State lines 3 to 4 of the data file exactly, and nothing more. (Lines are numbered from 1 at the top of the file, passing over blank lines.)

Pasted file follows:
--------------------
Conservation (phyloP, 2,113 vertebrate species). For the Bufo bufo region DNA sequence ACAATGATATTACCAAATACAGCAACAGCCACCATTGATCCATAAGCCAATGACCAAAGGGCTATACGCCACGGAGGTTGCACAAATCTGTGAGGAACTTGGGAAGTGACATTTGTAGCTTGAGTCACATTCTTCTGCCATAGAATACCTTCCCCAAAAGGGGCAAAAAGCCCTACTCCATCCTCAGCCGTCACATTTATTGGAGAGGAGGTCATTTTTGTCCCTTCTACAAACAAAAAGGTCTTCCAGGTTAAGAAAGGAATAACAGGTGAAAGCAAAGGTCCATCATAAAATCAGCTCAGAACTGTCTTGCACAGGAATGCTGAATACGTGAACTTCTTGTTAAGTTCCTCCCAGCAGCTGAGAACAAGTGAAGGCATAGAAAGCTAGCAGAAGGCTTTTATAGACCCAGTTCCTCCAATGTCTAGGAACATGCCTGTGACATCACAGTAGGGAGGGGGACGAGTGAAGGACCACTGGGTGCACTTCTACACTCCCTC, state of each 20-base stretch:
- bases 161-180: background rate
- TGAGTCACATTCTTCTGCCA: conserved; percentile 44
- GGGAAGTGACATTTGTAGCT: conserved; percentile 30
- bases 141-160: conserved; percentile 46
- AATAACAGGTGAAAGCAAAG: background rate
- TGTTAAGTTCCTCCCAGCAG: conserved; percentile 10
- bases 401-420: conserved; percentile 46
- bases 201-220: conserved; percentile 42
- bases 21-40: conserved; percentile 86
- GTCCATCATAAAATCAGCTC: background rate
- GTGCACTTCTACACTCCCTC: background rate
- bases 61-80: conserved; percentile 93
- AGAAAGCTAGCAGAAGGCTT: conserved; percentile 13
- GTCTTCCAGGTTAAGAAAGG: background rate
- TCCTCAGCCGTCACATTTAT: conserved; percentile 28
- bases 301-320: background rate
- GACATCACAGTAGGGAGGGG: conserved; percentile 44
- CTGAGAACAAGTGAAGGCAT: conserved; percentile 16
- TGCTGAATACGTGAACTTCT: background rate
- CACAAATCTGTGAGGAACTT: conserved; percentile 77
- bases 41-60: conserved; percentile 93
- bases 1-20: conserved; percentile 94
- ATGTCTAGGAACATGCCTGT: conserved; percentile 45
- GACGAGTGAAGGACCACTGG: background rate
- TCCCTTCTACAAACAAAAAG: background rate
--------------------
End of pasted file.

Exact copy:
- TGAGTCACATTCTTCTGCCA: conserved; percentile 44
- GGGAAGTGACATTTGTAGCT: conserved; percentile 30